New Data Shows Boston's Office Market Keeps Falling, But Experts See 'Potential Green Shoots'
Boston's office market is still worsening, with new data from the second quarter showing rising vacancy and negative absorption.
Those trends aren't expected to reverse in the coming months, as experts told Bisnow the market still has further to fall before it turns around, but they see some positive signs in the macroeconomic picture and the return-to-office efforts that signal a rebound could be just beyond the horizon.
“This is not going to be a sprint to clear these hurdles. This is going to take time,” said Jeff Myers, research director at Colliers. “The biggest hurdle is probably time. If you look at vacancies now, you’re not going to get all of that demand back today.”
The office vacancy rate in the Boston area rose to 19.7% last quarter, surpassing the peak it reached during the Global Financial Crisis, according to Colliers' quarterly report. More than 36M SF of office space was available across the Boston area at the end of the quarter, according to Colliers’ Q2 Office Report, including around 9M SF of sublease space.
The Boston area recorded 1.2M SF of negative net absorption in the second quarter, which marked the fourth consecutive quarter of occupancy losses but still represented an improvement from the 3.4M SF of net vacancy added in the first quarter, according to Colliers.
“I don’t think the office market has reached the bottom yet,” Myers said. “This quarter is better than last quarter, even though it was still negative. If we could string a couple of quarters together we will have a trend, but we don’t have that yet.”
In May, restaurant tech company Toast revealed it planned to give back the entirety of its 132K SF at 401 Park Drive by the end of the year. The company had to pay a $16M early termination fee to the landlords, Alexandria Real Estate Equities and Samuels & Associates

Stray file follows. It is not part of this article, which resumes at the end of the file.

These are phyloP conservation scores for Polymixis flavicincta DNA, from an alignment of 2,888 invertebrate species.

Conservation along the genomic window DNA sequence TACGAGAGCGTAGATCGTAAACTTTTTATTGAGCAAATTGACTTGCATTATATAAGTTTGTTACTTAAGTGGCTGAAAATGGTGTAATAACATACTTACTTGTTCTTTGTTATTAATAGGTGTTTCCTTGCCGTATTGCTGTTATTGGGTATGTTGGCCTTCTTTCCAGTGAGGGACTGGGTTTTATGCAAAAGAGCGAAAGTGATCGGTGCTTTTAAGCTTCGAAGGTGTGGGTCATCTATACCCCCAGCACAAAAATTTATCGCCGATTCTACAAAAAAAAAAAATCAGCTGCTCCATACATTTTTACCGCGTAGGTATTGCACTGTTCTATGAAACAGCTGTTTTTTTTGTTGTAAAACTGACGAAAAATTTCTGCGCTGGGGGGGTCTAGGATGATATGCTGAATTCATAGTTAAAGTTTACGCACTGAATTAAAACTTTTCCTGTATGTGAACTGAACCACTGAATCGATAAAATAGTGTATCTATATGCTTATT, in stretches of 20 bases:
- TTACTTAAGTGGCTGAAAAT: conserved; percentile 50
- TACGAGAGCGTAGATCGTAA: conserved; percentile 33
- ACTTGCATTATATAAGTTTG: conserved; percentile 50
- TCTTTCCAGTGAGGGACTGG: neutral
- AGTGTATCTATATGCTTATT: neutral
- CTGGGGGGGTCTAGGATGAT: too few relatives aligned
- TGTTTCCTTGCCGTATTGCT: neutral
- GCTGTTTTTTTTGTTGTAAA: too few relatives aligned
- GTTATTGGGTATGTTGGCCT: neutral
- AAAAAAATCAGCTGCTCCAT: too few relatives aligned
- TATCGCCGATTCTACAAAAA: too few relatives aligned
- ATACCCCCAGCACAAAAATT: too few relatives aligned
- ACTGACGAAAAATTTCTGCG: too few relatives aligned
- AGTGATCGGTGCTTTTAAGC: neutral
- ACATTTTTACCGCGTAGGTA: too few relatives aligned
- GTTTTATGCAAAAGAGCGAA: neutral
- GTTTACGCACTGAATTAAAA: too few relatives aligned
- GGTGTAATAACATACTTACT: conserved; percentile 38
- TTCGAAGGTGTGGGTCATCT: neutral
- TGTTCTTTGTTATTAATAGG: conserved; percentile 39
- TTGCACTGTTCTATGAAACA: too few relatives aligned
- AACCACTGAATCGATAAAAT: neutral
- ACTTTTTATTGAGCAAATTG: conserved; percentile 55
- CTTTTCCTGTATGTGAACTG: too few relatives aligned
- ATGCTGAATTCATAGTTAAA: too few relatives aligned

“Some are still making decisions and testing the water to see if they can recoup any value,” CBRE Director of Research Suzanne Duca said. “It’s really just due to companies figuring out their hybrid situation all around.”
The market's net effective rent sat at $54.49 per SF in the second quarter, according to CBRE, down from the first quarter and roughly 12% below the average rent price in 2020.
The effective rent metric factors in concessions like tenant improvement allowances and months of free rent, which landlords are using to help draw tenants to their buildings in the down market.
“What can help landlords navigate time quicker: rents,” Myers said. “If you lower rents, you become more competitive.”
Myers and Duca said they see some bright spots that could help the office market improve, such as workers returning to offices and the economy stabilizing.
Duca said she has seen tenants take their sublease listings off the market and decide to reoccupy the offices as they have more employees returning to in-person work.
“Some companies have started to see more density of employees coming back to the office on a regular-day basis than they were six to nine months ago,” Duca said.
Myers pointed to three pieces of macroeconomic news that show there could be more certainty coming to the commercial real estate markets: the Federal Reserve deciding not to raise interest rates in June; the consumer price index coming in at 3% last week, a sign of slowing inflation that could lead the Fed to keep slowing rate hikes; and the U.S. continuing to record job growth every month.
"I do feel like there are some signals out there that aren’t so bad, that are actual potential green shoots to where we may be going," Myers said.
There were some major deals to close in the quarter that could also provide optimism for office owners, including Athenahealth taking over sublease space formerly occupied by Bose Corp. at Boston Landing’s 80 Guest St. in April, the Boston Business Journal reported.
Near the end of the quarter, Deloitte signed on for 138K SF at MP Boston’s Winthrop Center in the Financial District. While these large office leases have been few and far between, Duca said there has been a stream of small leases that don't get as much attention.
“It’s not doom and gloom,” Duca said. “Things are not happening quickly, they’re happening at a smaller scale, but they’re still happening. To some degree, we got a little too used to some really big transactions happening on a regular basis. In general, the office market is poised to hold its own and stay steady.”